Prime Video is dishing out serious marketing dollars for the show in Toronto, with a tilting (think jousting, but on water) competition planned at the Eaton Centre mall over the weekend and billboard takeovers across the city’s biggest intersections.
Yet the general consensus, however cynical, is that the streamers are trying to get a pipeline of Canadian content in place before their hand is effectively forced by regulators. There remains resentment, among broadcasters in particular, that the platforms are benefiting from an ecosystem nurtured for so long by linear players, without having any real accountability themselves.
“Netflix is the most watched network in this country on any given night [but they are] sucking dollars without the cultural contribution [that’s expected of broadcasters] to come back into the system,” said Corus Entertainment’s Troy Reeb at a State of the Nation panel featuring senior executives from the country’s top media companies.
“The greatest opportunity of Bill C-11 is to fix that imbalance, which has put all of the cost of supporting the sector only on the domestic sector, not on those who are taking out of the economy,” added Reeb. “I’ve been in the awkward position of arguing for more regulation, but whether it’s more or less, it needs to be equitable.”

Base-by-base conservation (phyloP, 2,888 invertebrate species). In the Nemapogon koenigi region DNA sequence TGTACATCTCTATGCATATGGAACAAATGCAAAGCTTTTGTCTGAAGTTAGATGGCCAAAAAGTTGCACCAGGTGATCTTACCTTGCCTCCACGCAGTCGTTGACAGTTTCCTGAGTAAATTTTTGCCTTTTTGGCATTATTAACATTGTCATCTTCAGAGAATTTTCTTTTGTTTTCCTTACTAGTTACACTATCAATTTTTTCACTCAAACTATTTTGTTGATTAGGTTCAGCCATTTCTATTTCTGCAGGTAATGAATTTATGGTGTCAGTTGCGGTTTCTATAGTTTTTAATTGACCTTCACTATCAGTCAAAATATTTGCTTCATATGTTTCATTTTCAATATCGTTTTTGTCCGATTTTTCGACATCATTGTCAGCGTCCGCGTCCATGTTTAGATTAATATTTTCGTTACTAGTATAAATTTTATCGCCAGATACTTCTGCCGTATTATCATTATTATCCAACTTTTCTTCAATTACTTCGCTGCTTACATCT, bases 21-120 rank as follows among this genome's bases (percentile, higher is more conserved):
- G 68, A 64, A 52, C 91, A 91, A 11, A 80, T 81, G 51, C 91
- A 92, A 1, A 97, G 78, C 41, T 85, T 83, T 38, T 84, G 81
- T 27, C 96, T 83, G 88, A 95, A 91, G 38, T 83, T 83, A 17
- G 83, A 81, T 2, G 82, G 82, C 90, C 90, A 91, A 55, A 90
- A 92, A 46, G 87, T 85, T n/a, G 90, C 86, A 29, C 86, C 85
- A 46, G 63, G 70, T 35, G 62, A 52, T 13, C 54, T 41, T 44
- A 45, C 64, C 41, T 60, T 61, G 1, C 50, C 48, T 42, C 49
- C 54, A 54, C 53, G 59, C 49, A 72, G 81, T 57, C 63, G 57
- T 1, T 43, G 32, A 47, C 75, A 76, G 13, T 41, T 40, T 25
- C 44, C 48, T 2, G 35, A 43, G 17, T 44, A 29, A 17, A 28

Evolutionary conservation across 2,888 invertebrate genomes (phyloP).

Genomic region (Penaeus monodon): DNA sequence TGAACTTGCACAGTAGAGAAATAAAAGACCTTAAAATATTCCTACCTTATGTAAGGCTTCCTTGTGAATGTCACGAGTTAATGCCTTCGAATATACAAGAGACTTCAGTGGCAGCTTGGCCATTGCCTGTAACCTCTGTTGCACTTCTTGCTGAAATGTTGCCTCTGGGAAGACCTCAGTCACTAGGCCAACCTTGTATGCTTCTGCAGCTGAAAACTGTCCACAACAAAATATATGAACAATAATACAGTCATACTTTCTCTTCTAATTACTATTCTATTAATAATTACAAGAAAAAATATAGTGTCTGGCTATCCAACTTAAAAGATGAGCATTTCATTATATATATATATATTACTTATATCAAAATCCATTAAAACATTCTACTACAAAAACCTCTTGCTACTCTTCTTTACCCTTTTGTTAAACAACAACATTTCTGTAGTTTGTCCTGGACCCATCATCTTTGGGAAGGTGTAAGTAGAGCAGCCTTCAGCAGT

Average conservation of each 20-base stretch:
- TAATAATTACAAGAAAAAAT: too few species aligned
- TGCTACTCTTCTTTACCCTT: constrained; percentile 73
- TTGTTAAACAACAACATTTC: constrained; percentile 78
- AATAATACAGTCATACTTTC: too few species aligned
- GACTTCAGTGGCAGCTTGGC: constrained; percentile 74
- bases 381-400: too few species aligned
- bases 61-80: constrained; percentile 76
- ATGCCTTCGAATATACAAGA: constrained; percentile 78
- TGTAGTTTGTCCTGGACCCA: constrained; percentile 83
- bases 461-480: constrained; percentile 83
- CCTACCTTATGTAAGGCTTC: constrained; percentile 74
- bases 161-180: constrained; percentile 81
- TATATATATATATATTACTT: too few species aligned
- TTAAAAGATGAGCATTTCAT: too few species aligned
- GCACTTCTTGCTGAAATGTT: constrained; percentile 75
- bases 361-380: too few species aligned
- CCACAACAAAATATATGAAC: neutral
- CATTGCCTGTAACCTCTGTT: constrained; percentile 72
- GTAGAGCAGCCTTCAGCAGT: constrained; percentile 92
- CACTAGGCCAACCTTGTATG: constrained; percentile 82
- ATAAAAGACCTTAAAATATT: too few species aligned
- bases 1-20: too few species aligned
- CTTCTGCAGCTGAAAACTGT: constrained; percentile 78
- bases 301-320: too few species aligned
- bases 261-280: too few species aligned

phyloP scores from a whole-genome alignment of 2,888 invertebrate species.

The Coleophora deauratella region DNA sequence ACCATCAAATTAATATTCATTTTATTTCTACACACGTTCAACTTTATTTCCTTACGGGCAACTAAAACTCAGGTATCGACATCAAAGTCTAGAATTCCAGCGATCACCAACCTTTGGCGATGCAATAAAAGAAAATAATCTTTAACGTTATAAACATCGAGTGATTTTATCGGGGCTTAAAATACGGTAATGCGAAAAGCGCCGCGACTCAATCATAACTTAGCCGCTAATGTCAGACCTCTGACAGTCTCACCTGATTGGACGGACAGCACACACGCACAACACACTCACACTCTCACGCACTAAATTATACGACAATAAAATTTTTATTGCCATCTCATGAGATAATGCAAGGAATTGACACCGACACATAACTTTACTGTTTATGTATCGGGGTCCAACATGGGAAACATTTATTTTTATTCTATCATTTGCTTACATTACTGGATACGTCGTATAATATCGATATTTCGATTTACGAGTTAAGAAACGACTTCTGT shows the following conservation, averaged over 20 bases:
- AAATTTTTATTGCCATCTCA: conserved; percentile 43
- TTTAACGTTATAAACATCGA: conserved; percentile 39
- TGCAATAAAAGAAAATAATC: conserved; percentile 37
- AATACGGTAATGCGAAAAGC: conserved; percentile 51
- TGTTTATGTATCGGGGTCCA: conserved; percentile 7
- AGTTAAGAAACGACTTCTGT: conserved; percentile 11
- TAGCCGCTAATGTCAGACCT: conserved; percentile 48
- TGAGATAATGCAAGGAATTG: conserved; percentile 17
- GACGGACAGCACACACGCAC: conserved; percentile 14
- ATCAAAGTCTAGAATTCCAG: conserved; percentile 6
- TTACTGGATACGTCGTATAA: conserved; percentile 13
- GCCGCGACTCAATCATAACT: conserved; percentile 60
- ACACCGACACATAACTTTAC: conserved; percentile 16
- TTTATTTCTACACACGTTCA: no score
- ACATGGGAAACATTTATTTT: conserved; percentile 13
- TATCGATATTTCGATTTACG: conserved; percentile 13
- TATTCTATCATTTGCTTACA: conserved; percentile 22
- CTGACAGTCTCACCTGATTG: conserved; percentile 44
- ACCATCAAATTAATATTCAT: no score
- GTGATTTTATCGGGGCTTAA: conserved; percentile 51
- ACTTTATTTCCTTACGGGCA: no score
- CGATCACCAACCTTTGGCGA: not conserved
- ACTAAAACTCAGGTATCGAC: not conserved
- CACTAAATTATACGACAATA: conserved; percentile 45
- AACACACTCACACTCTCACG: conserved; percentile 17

When streamers are formally required to invest in the sector, argues Reeb, that money will support new programming “that everyone in this room wants to create” and the funding won’t solely come from an increasingly challenged domestic sector.
CBC executive VP for English services Barbara Williams reminded that there’s also a branding crisis that needs to be addressed, particularly if the public broadcaster continues to depend on streamers to help finance its shows.
“When people see ‘Workin’ Moms’ and think it’s a Netlfix show, I’ve got a problem,” said Williams, who highlighted that the same fate befell “Schitt’s Creek.”
“It’s a CBC show: It was developed, produced and financed [within the Canadian system],” said Williams. Ultimately, the Canadian public broadcaster relies on SVOD partnerships to finance big, ambitious shows, but, implored Williams, “where do you find that line where you’re strong enough to your own brand so they know what you stand for? It’s a massive challenge for us.”
Canada’s digital crossroads is familiar to media watchers in the U.K. and Europe, where governments are similarly wringing their hands trying to find equitable solutions for broadcasters and streamers.
One pleasant departure between Canada and the U.K. — where Culture Secretary Nadine Dorries has been at loggerheads with the media sector ever since assuming her position in September — is the support for Canadian heritage minister Pablo Rodriguez, who was greeted like a rock star in Banff. The minister, who’s leading the charge for streaming regulation, discussed an urgent need to “ensure the regulatory framework reflects today’s reality.”
There are lots of “complicated” points made about the bill, said the Argentinian-Canadian minister, but the ultimate goal is to make sure “online platforms contribute their share to our culture — not more, not less.”